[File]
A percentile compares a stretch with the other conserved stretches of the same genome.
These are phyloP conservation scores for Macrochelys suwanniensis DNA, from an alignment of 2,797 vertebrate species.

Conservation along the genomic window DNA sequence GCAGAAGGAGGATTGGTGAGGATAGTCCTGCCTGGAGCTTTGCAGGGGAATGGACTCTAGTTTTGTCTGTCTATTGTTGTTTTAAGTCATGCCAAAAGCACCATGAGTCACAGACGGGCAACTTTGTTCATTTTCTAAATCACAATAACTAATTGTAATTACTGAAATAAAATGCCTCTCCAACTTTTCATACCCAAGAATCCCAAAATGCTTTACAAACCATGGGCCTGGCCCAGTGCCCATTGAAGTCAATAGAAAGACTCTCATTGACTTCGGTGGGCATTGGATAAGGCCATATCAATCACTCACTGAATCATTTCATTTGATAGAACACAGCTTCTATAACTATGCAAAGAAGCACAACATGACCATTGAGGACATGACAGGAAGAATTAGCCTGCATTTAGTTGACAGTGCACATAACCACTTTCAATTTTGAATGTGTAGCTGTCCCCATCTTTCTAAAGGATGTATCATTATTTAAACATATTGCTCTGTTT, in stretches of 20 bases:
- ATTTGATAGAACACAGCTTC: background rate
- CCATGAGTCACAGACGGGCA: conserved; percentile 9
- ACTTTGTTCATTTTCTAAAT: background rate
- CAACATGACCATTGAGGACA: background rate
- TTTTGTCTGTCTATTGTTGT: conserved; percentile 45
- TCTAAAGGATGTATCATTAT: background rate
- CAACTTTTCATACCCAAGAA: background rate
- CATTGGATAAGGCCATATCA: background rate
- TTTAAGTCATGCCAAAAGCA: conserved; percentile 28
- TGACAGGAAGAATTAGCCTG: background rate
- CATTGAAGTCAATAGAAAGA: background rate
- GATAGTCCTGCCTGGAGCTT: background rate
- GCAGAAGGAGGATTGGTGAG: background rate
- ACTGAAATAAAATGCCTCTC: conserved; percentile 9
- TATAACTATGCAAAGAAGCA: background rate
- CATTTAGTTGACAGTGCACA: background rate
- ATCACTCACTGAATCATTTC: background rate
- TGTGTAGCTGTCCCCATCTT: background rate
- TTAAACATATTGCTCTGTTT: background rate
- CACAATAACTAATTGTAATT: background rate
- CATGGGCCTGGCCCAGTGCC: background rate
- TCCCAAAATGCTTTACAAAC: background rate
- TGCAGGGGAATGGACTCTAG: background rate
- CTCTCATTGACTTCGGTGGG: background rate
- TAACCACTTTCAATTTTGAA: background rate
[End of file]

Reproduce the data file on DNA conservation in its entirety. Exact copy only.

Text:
A percentile compares a stretch with the other conserved stretches of the same genome.
These are phyloP conservation scores for Macrochelys suwanniensis DNA, from an alignment of 2,797 vertebrate species.

Conservation along the genomic window DNA sequence GCAGAAGGAGGATTGGTGAGGATAGTCCTGCCTGGAGCTTTGCAGGGGAATGGACTCTAGTTTTGTCTGTCTATTGTTGTTTTAAGTCATGCCAAAAGCACCATGAGTCACAGACGGGCAACTTTGTTCATTTTCTAAATCACAATAACTAATTGTAATTACTGAAATAAAATGCCTCTCCAACTTTTCATACCCAAGAATCCCAAAATGCTTTACAAACCATGGGCCTGGCCCAGTGCCCATTGAAGTCAATAGAAAGACTCTCATTGACTTCGGTGGGCATTGGATAAGGCCATATCAATCACTCACTGAATCATTTCATTTGATAGAACACAGCTTCTATAACTATGCAAAGAAGCACAACATGACCATTGAGGACATGACAGGAAGAATTAGCCTGCATTTAGTTGACAGTGCACATAACCACTTTCAATTTTGAATGTGTAGCTGTCCCCATCTTTCTAAAGGATGTATCATTATTTAAACATATTGCTCTGTTT, in stretches of 20 bases:
- ATTTGATAGAACACAGCTTC: background rate
- CCATGAGTCACAGACGGGCA: conserved; percentile 9
- ACTTTGTTCATTTTCTAAAT: background rate
- CAACATGACCATTGAGGACA: background rate
- TTTTGTCTGTCTATTGTTGT: conserved; percentile 45
- TCTAAAGGATGTATCATTAT: background rate
- CAACTTTTCATACCCAAGAA: background rate
- CATTGGATAAGGCCATATCA: background rate
- TTTAAGTCATGCCAAAAGCA: conserved; percentile 28
- TGACAGGAAGAATTAGCCTG: background rate
- CATTGAAGTCAATAGAAAGA: background rate
- GATAGTCCTGCCTGGAGCTT: background rate
- GCAGAAGGAGGATTGGTGAG: background rate
- ACTGAAATAAAATGCCTCTC: conserved; percentile 9
- TATAACTATGCAAAGAAGCA: background rate
- CATTTAGTTGACAGTGCACA: background rate
- ATCACTCACTGAATCATTTC: background rate
- TGTGTAGCTGTCCCCATCTT: background rate
- TTAAACATATTGCTCTGTTT: background rate
- CACAATAACTAATTGTAATT: background rate
- CATGGGCCTGGCCCAGTGCC: background rate
- TCCCAAAATGCTTTACAAAC: background rate
- TGCAGGGGAATGGACTCTAG: background rate
- CTCTCATTGACTTCGGTGGG: background rate
- TAACCACTTTCAATTTTGAA: background rate